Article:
Our Burning Planet

Climate Profile: Keeto Jenkins, the 17-year-old surfer against plastics

By Tessa Knight 18 September 2019

(Photo: supplied)

Keeto Jenkins, a soft-spoken young woman from Muizenberg who attends Rustenburg High School, has been vegan her whole life. Ahead of the global #ClimateStrike on Friday 20 September, we asked Jenkins why she is passionate about climate justice and keeping our oceans clean.

I’ve never eaten meat, dairy or eggs,” Jenkins told Daily Maverick in an interview conducted before a meeting of the African Climate Alliance.

As a personal opinion, I don’t believe in the sustainability of the meat industry. I don’t think that we shouldn’t eat meat, I just think the current industry is not correct,” said Jenkins. “People are usually shocked, they want to know how I’ve lived my life and how I haven’t gotten deathly sick.”

Although her parents are environmentally conscious, Jenkins only recently became involved in climate activism. She had previously joined a group to ban plastics in False Bay, with her mother, but found she was the only young person there. She subsequently joined the African Climate Alliance.

For the 17-year-old surfer, plastic pollution is an issue near to her heart.

Although the plastic bag was dubbed South Africa’s national flower before Jenkins became involved in the movement for climate justice, she is intimately aware of its presence in the sea.

According to Greenpeace, the equivalent of one garbage truck full of plastic is dumped into the ocean every minute.

If it’s a hot day with loads of people on the beach, if you go surfing the next day you can’t paddle without feeling plastic slip through your fingers. And besides it just being really gross and disgusting to be in the water, it’s deathly terrifying and sad that this huge body of water right on our doorstep is so filled with plastic.”

Over the years Jenkins has watched the slow decay of the ocean. Sometimes, when she goes out paddling, the ocean feels oily. “It doesn’t feel like water flowing through your hands, it feels thick and dirty,” said Jenkins.

She has also started to see more and more seals, sharks and other sea creatures littering the beaches, strangled by plastic or bursting open to reveal small pieces of plastic mistaken for food while the animal was still alive.

As an avid surfer, people might assume that Jenkins welcomed the announcement that Great White Sharks have not been seen in False Bay, where she surfs regularly, for over 18 months. But Jenkins views it as a prime example of the impact climate change has already had on her life.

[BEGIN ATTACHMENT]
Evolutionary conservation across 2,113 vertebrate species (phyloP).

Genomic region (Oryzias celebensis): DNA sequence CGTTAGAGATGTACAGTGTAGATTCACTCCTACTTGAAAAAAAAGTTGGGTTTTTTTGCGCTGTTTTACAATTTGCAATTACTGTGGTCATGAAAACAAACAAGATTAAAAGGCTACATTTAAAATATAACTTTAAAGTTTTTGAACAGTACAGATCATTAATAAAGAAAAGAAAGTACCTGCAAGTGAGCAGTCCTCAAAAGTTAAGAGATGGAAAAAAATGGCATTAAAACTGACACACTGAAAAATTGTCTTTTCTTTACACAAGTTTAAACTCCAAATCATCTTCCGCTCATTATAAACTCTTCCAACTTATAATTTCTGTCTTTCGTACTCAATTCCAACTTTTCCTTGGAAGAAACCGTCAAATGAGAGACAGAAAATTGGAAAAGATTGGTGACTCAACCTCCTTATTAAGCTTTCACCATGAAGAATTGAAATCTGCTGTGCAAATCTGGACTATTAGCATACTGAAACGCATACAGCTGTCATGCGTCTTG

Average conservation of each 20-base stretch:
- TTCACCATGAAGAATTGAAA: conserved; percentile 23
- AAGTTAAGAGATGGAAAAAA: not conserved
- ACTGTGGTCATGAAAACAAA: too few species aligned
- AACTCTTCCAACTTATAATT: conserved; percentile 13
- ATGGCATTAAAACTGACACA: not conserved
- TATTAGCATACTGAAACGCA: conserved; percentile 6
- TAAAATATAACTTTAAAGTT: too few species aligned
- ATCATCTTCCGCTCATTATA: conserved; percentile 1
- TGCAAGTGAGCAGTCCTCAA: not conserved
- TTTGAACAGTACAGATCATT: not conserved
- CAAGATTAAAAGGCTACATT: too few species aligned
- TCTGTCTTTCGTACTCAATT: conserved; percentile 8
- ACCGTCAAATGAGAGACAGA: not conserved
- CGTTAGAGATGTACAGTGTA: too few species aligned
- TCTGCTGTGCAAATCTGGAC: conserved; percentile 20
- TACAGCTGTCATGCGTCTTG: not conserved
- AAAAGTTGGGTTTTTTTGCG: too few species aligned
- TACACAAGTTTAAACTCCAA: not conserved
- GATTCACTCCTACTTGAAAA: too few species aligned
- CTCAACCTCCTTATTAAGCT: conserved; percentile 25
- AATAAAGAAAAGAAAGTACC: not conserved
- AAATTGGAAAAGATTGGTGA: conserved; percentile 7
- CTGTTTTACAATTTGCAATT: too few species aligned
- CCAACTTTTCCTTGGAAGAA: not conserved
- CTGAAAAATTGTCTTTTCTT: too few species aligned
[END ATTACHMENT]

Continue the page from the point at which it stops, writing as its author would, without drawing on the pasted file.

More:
As a kid I remember almost once a week the shark alarm would go off and we’d all have to get out of the water. I remember watching from Boyes Drive, that shark spotter place, these huge Great Whites swimming around, and hearing stories about them. But that hasn’t happened in a long time now.”

In terms of policy change, Jenkins thinks no government is doing enough to protect the environment. She is committed to seeing the South African government ban plastic bags and single-use plastics in the near future.

According to National Geographic, the African continent is leading the charge against plastic pollution. To date, 34 countries have introduced legislation to either ban or tax the purchase and production of plastic bags – 31 of them are located in sub-saharan Africa, a region called home by most of the world’s poorest people according to the World Bank.

But going plastic free is not an easy task, particularly in South Africa. Jenkins considers herself lucky because she has access to a plastic-free grocery store, one of just a handful scattered across the Western Cape.

During our interview, Jenkins struggled to remember the names of African countries that have banned plastic bags. She named Kenya and hesitantly followed with Tanzania, but rather than let her flounder, her comrades sitting across the table and on the other side of the room jumped to her aid and listed the names of other countries that have taken steps toward banning plastic.

In terms of plastic, the South African government is lagging behind. I think it’s very important for Africa to set an example for the rest of the world and show that we’ve done it first. We can apply pressure to the Western world and say if we can do it you can do it too,” she said.

Jenkins hopes environmental action and the number of people demanding climate justice will start to increase rapidly in the near future.

It’s the spread of something good, but just as fast as a disease or a virus,” she told Daily Maverick, laughing. “As soon as you get one person on board or one person believing in climate action, you can change the minds of a lot of people.” DM

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